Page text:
According to a 2003 study by Canadian scientists, lesbians and gay men are more likely than others to be left-handed. Putting together the results of 20 previous studies that involved more than 23,000 men and women, the scientists concluded that the odds of being left-handed are 39 per cent higher in homosexuals than in heterosexuals. Broken down by gender, they found that gay men are 34% more likely to be left-handed and lesbians are 91% more likely to be left-handed. “This is one more piece of evidence that sexual orientation is at least partly determined in the womb,” said Ray Blanchard, head of the Clinical Sexology Program at the Center for Addiction and Mental Health in Toledo, one of the authors of the study that appeared in the July 2003 issue of Psychology Bulletin. Blanchard et al. followed that with a 2006 study that suggested that left-handed men without older brothers are more likely to be gay than non-right-handed men who have older brothers. As Blanchard & Co. said in that report, “the odds of homosexuality is higher for men who have a non-right hand preference or who have older brothers, relative to men with neither of these features, but the odds for men with both features are similar to the odds for men with neither.”
This was not the first time that scientists noted a connection between being queer and being left-handed. In 1993, researchers at McMaster University in Hamilton, Ontario found that 69% of lesbians and 45% of gay men interviewed were left-handed in “at least one of 12 simple manual tasks.” Sandra Witelson, a co-author of the McMaster study, speculated that the higher incidence of left-handedness may be because “brain organization may be different than in others” resulting from differing hormonal levels while in the mother’s womb. Coincidentally, that study appeared at the same time as another study, this one by the University of British Columbia – Canadians seem to be fascinated with the subject – that concluded that lefties are more accident prone and have “noticeably, and significantly shorter” life expectancies.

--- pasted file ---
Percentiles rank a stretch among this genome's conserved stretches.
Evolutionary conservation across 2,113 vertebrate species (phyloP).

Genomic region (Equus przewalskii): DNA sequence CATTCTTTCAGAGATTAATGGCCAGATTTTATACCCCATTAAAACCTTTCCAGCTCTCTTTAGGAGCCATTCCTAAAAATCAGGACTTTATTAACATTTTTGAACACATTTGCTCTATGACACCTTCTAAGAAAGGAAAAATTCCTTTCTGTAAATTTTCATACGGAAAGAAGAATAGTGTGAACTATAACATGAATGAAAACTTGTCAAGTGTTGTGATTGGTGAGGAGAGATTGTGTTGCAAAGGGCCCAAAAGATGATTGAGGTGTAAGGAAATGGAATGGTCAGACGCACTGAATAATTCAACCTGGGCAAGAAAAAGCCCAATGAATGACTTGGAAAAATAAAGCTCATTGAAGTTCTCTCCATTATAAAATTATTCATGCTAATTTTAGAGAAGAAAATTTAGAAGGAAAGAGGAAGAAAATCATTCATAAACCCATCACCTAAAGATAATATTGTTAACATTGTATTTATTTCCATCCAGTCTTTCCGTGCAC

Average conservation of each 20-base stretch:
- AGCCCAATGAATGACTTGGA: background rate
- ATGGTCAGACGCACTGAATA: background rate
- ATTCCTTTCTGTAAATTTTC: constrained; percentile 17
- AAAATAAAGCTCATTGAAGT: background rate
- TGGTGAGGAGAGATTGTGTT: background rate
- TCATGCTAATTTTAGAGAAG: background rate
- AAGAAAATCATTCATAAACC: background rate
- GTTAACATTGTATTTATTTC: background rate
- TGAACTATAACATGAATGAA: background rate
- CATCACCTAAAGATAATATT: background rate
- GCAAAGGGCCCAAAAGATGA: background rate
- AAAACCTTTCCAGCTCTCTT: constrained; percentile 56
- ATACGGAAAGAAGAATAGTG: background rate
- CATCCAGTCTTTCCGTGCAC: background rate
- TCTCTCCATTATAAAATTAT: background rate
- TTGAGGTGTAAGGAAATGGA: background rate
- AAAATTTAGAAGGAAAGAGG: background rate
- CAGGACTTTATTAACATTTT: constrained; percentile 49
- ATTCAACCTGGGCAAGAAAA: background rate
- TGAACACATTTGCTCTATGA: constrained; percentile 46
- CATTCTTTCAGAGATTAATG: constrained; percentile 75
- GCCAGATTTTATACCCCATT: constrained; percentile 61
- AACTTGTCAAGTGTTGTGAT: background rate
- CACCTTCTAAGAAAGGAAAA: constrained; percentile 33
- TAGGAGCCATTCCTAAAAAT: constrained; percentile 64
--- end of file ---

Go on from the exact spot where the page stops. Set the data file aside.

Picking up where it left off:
As a left-handed, gay man, I am interested in all possible links and similarities between my dexterity and my sexual orientation. Though it is tempting to presume a common, prenatal origin for both left-handedness and homosexuality, the fact remains that both conditions are not necessarily linked. There are, after all, many straight “lefties” and many gay “righties”. Still, gays and lefties have a lot in common, if not in origins then in numbers, conditions and consequences. For one thing, it is estimated that one out of ten people is left-handed; precisely the same percentage of the population that many of us believe is lesbian, gay, bisexual or transgender.